The Eiffel Tower in Paris, France, behind the trees.

French Language Fun Facts

The French language is not restricted to the European region alone. Read on to discover amazing facts about the French language.

It is, in fact, the official language of over 29 countries all over the world. Surprised! Keep reading to learn more...

French Fun Facts

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Fun Fact
French
A French-speaking nation or a person is called a Francophone. French is the second most spoken language in the world after English.
Fun Fact
French
The city of Paris is home to the most people who speak French. Not far behind is the city of Kinshasa, which is followed by Montreal and Brussels.
Fun Fact
French
It is assumed that French has always been the most spoken language in France. However, that was not the case before the French revolution. French evolved from Gallo-Romance, the Latin language that was spoken in Gaul.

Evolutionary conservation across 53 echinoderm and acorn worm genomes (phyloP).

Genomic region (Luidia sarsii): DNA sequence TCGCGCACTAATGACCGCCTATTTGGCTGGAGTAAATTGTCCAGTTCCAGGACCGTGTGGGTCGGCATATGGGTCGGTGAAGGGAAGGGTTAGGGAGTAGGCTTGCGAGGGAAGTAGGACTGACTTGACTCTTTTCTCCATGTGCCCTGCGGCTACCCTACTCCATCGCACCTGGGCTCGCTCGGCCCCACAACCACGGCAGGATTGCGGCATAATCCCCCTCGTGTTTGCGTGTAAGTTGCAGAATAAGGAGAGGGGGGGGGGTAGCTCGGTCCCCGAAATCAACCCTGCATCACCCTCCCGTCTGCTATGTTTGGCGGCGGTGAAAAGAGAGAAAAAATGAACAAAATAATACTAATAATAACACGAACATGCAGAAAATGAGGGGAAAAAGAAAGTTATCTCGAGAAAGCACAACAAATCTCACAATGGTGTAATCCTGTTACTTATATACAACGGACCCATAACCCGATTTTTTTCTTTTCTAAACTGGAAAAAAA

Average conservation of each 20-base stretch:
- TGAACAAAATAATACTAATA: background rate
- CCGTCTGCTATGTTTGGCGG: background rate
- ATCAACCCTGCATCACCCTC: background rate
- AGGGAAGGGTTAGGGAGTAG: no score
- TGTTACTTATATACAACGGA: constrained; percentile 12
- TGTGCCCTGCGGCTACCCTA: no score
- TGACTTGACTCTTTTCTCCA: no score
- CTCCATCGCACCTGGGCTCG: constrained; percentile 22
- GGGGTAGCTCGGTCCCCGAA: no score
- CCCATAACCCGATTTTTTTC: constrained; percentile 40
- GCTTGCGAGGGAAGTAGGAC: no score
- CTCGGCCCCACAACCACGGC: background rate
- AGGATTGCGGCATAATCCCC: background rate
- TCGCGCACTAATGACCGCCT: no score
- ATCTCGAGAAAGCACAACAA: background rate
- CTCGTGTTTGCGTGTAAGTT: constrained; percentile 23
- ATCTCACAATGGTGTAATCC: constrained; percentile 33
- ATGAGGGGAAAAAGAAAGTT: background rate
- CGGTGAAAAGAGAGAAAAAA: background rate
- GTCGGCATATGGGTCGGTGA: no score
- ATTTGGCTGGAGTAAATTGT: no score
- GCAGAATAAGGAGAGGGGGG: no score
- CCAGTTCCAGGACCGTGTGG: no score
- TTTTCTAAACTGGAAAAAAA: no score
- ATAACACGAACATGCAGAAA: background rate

Fun Fact
French
The French dictionary Larousse, claims that there are 130,000 French words. The average adult remembers around 20,000–35,000 words in both French and English.
Fun Fact
French
The word ‘chair’ is written as ‘la chaise’ in French, ‘Stuhl’ in German, and ‘uiija’ in the Korean language. It has been taken in English from the Old French word ‘chaiere’.
Fun Fact
French
The word ‘book’ has been derived from the Old English word ‘boc’. It is written as ‘Buch’ in German, as ‘doseo’ in Korean, and as ‘livre’ in French.
Fun Fact
French
The word ‘yes’ founds its origin in the Old English word ‘gese’. It is written as ‘ye’ in Korean, as ‘oui’ in French and as ‘ja’ in German.
Fun Fact
French
The word ‘key’ founds its origin in the Old English word ‘caeg’. It is written as ‘ki’ in Korean, as ‘clé’ in French and as ‘schlüssel’ in German.
Fun Fact
French
Numbers are written differently in different languages. For example, the number ‘30’ is written as ‘dreißig’ in German, as ‘trente’ in French, and as ‘samsip’ in Korean.
Fun Fact
French
Every language has its own way of writing numbers. For instance, the word 16 is written as ‘seize’ in French, as ‘sechzehn’ in German, and as ‘sipyuk’ in Korean.